One of the many casualties of the Palestinian intifada in the occupied territories, now entering its third month, is the alliance between the Palestinian national movement and many members of the Israeli “peace camp.” These links were forged in the first intifada between 1987 and 1992, when Israeli peace activists defied army curfews imposed on Palestinian villages and Israel’s Peace Now movement called publicly for negotiations with the then-outlawed PLO–a call eventually adopted by the Israeli government in the 1993 Oslo accords.
But the initial response of the Israeli peace camp to the present uprising was “silence, recrimination, even a sense of betrayal,” admits Arie Arnon, a leader of Peace Now. As for the Palestinians, they have looked instead for solidarity with the million or so Palestinian citizens of Israel and with the rest of the Arab world.
One reason for the breach has been the increasingly military cast of the conflict. The Israeli Army has sought to quell the revolt since its outbreak on September 28 through blockades on Palestinian Authority-controlled areas and aerial bombardments of Palestinian cities, villages and refugee camps. It has also deployed snipers, using live ammunition and sometimes silencers, against what remain overwhelmingly unarmed demonstrations.
In response, Palestinians–especially the cadre from Yasir Arafat’s Fatah movement–have resorted to guerrilla warfare, targeting army bases, Jewish settlements and the roads that connect them. These have been joined by attacks on civilians inside Israel proper, with bomb blasts in West Jerusalem on November 2 and the Israeli town of Hadera on November 21, the first claimed by the Islamic Jihad movement.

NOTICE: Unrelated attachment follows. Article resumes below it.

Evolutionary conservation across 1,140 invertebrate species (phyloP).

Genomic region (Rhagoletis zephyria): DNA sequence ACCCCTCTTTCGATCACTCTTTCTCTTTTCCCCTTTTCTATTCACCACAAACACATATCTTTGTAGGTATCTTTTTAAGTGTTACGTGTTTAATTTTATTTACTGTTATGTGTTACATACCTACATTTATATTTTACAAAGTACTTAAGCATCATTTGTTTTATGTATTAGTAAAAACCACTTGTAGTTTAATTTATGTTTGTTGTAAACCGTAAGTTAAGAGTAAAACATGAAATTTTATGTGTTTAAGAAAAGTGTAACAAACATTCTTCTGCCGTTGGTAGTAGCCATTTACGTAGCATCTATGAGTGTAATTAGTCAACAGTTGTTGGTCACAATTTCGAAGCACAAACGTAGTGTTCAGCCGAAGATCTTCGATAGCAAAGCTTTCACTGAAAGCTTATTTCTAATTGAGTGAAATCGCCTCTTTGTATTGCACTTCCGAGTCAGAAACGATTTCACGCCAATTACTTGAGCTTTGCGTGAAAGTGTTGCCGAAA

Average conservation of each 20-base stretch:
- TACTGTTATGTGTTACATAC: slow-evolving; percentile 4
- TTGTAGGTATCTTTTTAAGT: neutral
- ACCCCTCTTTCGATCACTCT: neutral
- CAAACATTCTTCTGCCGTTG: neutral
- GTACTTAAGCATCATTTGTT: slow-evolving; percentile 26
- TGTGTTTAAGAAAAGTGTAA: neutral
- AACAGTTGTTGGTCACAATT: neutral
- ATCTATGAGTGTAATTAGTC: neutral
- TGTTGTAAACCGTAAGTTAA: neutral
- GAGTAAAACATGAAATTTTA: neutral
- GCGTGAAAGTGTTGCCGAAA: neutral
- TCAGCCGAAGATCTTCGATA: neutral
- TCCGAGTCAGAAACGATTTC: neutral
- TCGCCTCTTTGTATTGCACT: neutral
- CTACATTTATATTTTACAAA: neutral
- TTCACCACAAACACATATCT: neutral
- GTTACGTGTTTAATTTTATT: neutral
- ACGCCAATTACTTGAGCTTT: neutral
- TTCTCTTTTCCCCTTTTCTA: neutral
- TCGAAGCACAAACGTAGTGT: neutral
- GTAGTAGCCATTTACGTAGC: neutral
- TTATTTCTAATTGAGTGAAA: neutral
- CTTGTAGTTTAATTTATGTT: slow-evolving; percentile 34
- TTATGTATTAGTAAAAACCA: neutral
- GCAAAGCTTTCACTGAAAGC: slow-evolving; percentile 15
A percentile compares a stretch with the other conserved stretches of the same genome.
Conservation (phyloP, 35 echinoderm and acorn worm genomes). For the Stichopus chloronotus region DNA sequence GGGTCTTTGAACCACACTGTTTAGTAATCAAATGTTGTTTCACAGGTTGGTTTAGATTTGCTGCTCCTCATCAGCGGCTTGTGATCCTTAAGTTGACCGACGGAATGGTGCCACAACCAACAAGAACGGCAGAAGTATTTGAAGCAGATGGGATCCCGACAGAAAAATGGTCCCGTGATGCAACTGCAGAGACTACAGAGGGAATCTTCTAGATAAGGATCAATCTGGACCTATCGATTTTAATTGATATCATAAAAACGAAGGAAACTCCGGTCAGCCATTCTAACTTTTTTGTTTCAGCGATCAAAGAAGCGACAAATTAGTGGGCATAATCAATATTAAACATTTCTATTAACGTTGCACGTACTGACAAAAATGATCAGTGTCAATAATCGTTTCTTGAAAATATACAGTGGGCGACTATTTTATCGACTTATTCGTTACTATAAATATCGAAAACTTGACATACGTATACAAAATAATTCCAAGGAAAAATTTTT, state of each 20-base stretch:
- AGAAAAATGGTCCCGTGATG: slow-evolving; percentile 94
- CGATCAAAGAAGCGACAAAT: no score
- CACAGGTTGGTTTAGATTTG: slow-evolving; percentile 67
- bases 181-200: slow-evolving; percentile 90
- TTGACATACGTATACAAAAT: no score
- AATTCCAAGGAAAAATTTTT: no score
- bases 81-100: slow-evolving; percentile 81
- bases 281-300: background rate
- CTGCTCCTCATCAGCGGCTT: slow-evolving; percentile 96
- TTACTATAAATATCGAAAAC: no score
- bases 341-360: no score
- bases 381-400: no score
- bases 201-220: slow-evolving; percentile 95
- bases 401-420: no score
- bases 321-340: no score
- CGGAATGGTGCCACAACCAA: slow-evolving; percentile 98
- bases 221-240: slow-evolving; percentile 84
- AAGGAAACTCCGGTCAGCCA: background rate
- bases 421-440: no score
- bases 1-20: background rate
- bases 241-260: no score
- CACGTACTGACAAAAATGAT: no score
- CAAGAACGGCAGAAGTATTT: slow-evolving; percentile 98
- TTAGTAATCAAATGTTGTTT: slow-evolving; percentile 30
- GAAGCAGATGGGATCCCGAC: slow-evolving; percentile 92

The character of the war is reflected in the body count. According to the Palestinian Red Crescent Society, by the end of November 247 Palestinians had been killed by army or settler fire and 9,640 wounded. The Israeli toll was thirty-three, with 230 wounded. Overall, this amounts to 80 percent of the total fatalities from the 1987-92 intifada. The difference is, that revolt lasted almost six years; this one, two months.
But a second reason for the breach between Israeli and Palestinian peace activists is that, to a large swath of the Israeli left, Israeli Prime Minister Ehud Barak’s Camp David proposals of this past July “were a huge step forward in the direction of peace,” says Arnon. Because of this perception many on the Israeli left bought the Israeli government’s line–voiced most eloquently by acting Foreign Minister and former peace activist Shlomo Ben-Ami–that Arafat had orchestrated the uprising to evade the “difficult historical decisions” placed before him at the summit.